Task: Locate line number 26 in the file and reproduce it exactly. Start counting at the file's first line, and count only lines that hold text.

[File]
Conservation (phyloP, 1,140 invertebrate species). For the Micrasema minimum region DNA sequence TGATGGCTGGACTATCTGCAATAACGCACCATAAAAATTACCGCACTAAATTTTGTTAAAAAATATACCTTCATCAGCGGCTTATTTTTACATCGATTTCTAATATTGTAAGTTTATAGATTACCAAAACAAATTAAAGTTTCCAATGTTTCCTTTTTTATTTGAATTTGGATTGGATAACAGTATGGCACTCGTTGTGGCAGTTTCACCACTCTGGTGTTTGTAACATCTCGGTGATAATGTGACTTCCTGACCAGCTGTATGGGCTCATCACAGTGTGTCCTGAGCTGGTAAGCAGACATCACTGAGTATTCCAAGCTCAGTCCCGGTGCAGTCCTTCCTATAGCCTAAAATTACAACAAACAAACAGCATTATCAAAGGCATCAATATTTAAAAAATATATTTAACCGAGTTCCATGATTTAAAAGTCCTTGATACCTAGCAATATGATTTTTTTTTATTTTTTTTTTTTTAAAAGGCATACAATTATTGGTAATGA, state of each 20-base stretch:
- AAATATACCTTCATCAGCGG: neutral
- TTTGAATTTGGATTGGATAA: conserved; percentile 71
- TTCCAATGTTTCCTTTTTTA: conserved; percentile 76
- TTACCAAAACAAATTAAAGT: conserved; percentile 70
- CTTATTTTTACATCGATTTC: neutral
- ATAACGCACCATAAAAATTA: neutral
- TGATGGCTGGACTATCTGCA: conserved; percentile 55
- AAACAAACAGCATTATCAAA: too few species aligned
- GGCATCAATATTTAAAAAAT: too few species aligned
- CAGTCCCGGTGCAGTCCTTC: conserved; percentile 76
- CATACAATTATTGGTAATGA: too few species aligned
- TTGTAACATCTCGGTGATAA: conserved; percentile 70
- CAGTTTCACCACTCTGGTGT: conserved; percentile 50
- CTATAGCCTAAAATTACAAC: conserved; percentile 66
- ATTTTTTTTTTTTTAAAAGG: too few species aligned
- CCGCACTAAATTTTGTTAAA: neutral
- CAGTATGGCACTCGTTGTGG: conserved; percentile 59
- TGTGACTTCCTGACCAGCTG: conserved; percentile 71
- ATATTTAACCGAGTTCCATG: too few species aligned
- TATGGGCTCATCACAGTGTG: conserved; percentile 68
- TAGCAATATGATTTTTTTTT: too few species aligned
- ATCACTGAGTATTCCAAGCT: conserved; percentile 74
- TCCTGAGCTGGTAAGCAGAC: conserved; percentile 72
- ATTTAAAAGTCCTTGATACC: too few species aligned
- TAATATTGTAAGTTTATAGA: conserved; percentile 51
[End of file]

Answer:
- TAATATTGTAAGTTTATAGA: conserved; percentile 51